Routine toothbrushing is the principal method by which individuals remove plaque and control plaque-related diseases, such as periodontitis and caries. Oral health care professionals generally recommend at least 2 minutes brushing with an appropriate technique, and yet the average brushing time in the general population is closer to 45 seconds. Our understanding of the relationship between brushing time and plaque removal, in an untutored general population using a conventional manual toothbrush and dentifrice, is limited. The role of dentifrice in plaque removal is also unclear.This study was undertaken to measure plaque removal during untutored brushing over timed periods between 30 and 180 seconds with 1.5 g dentifrice, using an Aquafresh Flex brush and Aquafresh Advanced dentifrice. Plaque removal after brushing without dentifrice was also determined (at the 60 second time point only). Forty-seven subjects participated in the study, in which plaque level was assessed using the Quigley-Hein (Turesky-modification) Index.Plaque removal increased with brushing time across the range studied, tending towards a maximum at longer brushing times. At the extremes, brushing for 180 seconds removed 55% more plaque than brushing for 30 seconds. Brushing for 120 seconds removed 26% more plaque than brushing for 45 seconds. The use of dentifrice did not increase plaque removal during 60 seconds of brushing.Oral health care professionals should reinforce efforts to persuade patients to brush for longer periods of time, as increasing brushing time to the consensus minimum of 2 minutes from a more typical 45 seconds increases plaque removal to an extent likely to provide clinically significant oral health benefits.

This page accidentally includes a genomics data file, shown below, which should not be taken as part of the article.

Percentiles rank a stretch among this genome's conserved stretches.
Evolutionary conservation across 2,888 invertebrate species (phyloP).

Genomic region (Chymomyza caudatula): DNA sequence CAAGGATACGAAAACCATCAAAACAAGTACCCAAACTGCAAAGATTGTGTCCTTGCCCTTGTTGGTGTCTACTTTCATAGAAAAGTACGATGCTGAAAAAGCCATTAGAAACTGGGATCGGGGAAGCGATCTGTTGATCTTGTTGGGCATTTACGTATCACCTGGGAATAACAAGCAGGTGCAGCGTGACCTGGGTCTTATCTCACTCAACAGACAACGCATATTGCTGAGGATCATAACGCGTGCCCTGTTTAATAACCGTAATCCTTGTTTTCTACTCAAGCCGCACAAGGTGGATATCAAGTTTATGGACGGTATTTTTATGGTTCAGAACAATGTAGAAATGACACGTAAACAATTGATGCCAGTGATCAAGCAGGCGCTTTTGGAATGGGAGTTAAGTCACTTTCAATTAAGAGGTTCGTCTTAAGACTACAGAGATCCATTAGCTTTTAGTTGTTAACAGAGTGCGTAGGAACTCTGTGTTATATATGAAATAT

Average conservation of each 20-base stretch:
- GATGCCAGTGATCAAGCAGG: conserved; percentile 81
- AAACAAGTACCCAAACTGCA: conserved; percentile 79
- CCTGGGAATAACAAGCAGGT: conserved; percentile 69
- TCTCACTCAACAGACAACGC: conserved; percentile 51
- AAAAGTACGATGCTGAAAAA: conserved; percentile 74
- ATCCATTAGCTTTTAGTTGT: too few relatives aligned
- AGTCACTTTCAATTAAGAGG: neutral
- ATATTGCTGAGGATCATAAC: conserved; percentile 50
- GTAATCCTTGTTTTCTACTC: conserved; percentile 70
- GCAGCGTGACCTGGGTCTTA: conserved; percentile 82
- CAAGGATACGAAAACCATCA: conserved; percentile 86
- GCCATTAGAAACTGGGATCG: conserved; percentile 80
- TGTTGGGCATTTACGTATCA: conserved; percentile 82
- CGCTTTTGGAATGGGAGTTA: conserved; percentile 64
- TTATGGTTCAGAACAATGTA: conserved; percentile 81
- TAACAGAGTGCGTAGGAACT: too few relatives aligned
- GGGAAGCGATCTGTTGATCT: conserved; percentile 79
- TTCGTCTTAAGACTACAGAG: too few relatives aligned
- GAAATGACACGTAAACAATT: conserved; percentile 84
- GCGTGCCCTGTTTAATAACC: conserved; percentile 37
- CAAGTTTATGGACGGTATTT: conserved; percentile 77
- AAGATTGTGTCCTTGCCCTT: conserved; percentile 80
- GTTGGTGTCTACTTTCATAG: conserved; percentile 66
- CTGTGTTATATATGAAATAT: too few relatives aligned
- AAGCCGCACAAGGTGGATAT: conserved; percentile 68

Reactive Lyme serology in optic neuritis. - Journal of neuro-ophthalmology : the official journal of the North American Neuro-Ophthalmology Society
Establishing a causal relationship between optic neuritis and Lyme disease (LD) has been hampered by technical limitations in serologic diagnosis of LD. Even so, there is a general impression that optic neuritis is a common manifestation of LD.Retrospective case analysis of Lyme serology in 440 patients with optic neuritis examined between 1993 and 2003 in a single neuro-ophthalmic practice at Stony Brook University Medical Center, Suffolk County, New York, a region hyper-endemic for LD.Lyme enzyme-linked immunosorbent assay (ELISA) was positive in 28 (6.4%) patients with optic neuritis, three of whom had syphilis with cross-reactive antibodies. Among the remaining 25 ELISA-positive patients, optic neuritis could be confidently attributed to LD in only one case, a patient with papillitis. The other 24 cases had reactive Lyme serologies related to a history of LD years earlier, asymptomatic exposure, false-positive results, or non-specific humoral expansion. The ELISA in these 24 cases were weakly positive and the Western blots were negative by Centers for Disease Control criteria. There were no significant clinical differences between the 25 seropositive optic neuritis cases and 50 seronegative optic neuritis cases.Based on these cases and a review of the literature, there is insufficient evidence for a causal link between LD and retrobulbar optic neuritis or neuroretinitis. There is sufficient evidence to establish a causal link between LD and papillitis and posterior uveitis.